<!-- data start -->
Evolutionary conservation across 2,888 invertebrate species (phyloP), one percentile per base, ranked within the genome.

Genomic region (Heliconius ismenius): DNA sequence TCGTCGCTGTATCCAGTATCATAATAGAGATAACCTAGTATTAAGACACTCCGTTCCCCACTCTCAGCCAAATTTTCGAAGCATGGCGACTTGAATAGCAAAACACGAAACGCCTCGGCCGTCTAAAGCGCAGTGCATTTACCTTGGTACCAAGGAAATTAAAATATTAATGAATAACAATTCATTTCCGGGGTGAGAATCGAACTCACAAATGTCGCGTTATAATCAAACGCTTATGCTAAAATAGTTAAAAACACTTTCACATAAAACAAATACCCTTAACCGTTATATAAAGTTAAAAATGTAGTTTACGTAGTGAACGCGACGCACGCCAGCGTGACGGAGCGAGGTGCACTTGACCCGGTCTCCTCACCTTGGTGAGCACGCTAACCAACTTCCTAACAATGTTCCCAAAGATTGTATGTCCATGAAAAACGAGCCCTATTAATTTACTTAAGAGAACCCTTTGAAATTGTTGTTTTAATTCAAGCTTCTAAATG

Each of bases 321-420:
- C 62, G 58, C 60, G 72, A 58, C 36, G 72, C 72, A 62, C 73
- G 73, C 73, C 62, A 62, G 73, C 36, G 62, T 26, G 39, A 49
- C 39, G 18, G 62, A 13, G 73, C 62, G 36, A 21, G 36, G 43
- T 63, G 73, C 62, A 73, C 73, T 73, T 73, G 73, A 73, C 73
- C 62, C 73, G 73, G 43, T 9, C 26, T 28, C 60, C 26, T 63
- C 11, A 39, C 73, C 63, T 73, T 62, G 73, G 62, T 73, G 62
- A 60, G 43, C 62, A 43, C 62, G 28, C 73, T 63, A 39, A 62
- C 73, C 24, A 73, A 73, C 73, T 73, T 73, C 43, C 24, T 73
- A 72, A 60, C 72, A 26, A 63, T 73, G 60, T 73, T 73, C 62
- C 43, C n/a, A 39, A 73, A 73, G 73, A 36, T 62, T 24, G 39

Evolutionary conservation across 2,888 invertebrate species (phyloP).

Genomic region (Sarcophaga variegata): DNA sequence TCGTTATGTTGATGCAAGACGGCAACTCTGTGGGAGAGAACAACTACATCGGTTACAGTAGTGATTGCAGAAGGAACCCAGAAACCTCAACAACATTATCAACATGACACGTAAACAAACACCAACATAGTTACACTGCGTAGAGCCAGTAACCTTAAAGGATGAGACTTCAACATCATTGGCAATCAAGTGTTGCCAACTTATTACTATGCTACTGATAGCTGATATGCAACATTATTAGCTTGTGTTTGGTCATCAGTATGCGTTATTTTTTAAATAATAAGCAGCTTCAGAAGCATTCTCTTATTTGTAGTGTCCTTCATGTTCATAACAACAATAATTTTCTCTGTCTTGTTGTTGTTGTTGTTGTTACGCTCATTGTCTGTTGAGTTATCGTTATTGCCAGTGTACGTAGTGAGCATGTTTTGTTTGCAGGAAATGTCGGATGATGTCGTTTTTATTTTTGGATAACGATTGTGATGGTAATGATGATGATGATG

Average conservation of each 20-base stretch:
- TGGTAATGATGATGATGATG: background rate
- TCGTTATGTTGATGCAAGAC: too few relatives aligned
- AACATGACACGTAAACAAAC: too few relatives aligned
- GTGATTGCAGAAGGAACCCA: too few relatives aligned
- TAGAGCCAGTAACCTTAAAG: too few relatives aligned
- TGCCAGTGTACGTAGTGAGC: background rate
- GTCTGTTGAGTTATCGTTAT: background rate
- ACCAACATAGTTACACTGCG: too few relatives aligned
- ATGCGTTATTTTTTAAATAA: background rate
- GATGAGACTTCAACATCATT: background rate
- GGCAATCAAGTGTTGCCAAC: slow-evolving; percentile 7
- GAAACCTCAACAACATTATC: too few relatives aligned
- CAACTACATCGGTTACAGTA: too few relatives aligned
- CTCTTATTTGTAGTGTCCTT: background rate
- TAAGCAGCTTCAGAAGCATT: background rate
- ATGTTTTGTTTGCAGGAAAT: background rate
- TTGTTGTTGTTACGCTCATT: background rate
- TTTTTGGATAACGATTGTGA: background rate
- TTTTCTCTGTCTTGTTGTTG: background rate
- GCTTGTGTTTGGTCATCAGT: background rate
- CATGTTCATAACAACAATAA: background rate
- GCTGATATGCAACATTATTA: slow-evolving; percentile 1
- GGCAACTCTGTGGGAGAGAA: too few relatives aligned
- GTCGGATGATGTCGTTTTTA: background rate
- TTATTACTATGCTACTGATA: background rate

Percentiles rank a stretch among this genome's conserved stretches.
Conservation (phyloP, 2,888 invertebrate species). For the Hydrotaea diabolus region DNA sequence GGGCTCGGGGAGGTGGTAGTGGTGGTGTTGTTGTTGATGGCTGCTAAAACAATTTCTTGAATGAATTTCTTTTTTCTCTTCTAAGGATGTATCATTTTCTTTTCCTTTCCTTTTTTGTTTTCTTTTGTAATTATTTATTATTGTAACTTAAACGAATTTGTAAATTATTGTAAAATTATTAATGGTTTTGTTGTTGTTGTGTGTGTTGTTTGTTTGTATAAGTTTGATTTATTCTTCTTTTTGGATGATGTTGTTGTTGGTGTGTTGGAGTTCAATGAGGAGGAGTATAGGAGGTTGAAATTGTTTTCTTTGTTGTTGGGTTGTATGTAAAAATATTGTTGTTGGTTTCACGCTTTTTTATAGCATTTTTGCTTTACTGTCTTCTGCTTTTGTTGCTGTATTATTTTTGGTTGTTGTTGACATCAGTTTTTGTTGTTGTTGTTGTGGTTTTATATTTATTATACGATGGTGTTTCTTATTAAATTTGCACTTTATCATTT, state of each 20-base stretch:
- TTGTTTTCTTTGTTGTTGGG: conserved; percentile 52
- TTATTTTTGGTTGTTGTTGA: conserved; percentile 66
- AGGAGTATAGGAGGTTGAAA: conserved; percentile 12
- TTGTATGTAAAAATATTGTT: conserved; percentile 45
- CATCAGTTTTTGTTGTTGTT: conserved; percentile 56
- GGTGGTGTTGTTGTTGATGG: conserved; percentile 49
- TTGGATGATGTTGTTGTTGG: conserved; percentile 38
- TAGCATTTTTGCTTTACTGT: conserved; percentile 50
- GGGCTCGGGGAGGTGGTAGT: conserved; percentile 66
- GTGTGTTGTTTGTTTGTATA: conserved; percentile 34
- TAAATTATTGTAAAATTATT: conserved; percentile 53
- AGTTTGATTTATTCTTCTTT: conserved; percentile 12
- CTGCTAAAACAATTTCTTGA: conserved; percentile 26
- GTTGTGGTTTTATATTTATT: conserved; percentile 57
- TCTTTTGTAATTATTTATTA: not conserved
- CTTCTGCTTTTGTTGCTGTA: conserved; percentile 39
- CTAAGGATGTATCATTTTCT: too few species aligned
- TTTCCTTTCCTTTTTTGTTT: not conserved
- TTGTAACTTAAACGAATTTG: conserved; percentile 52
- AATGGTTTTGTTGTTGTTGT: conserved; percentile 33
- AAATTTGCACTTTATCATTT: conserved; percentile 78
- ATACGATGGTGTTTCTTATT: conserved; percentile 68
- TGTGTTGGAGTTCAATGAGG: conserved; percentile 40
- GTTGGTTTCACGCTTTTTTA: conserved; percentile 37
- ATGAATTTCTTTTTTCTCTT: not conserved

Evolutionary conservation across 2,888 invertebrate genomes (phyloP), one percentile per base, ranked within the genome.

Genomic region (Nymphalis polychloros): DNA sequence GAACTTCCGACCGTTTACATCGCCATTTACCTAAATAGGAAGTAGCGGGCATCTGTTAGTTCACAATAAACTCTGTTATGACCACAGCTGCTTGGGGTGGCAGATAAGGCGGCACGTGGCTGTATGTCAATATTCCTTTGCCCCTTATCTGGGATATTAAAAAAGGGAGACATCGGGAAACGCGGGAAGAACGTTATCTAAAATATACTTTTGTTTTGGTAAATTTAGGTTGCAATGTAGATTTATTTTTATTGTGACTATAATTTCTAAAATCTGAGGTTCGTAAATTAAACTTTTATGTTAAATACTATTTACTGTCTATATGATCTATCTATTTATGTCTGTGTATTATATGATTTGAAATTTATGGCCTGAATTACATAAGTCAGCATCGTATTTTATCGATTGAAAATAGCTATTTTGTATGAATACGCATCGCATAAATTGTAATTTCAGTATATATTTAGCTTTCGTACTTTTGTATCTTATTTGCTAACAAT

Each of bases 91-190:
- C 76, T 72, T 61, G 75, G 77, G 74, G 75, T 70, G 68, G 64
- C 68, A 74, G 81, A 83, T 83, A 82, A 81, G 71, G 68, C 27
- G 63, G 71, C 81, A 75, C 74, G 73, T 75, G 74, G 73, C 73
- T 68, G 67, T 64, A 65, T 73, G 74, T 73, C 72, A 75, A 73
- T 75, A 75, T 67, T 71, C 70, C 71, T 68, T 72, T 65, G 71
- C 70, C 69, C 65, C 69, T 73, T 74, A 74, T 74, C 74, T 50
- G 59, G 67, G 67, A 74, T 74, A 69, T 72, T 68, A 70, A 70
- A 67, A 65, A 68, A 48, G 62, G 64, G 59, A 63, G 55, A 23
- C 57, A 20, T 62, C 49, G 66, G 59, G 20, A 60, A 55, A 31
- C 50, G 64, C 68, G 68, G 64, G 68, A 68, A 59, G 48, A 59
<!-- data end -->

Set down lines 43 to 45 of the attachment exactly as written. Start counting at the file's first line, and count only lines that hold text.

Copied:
Conservation (phyloP, 2,888 invertebrate species). For the Hydrotaea diabolus region DNA sequence GGGCTCGGGGAGGTGGTAGTGGTGGTGTTGTTGTTGATGGCTGCTAAAACAATTTCTTGAATGAATTTCTTTTTTCTCTTCTAAGGATGTATCATTTTCTTTTCCTTTCCTTTTTTGTTTTCTTTTGTAATTATTTATTATTGTAACTTAAACGAATTTGTAAATTATTGTAAAATTATTAATGGTTTTGTTGTTGTTGTGTGTGTTGTTTGTTTGTATAAGTTTGATTTATTCTTCTTTTTGGATGATGTTGTTGTTGGTGTGTTGGAGTTCAATGAGGAGGAGTATAGGAGGTTGAAATTGTTTTCTTTGTTGTTGGGTTGTATGTAAAAATATTGTTGTTGGTTTCACGCTTTTTTATAGCATTTTTGCTTTACTGTCTTCTGCTTTTGTTGCTGTATTATTTTTGGTTGTTGTTGACATCAGTTTTTGTTGTTGTTGTTGTGGTTTTATATTTATTATACGATGGTGTTTCTTATTAAATTTGCACTTTATCATTT, state of each 20-base stretch:
- TTGTTTTCTTTGTTGTTGGG: conserved; percentile 52
- TTATTTTTGGTTGTTGTTGA: conserved; percentile 66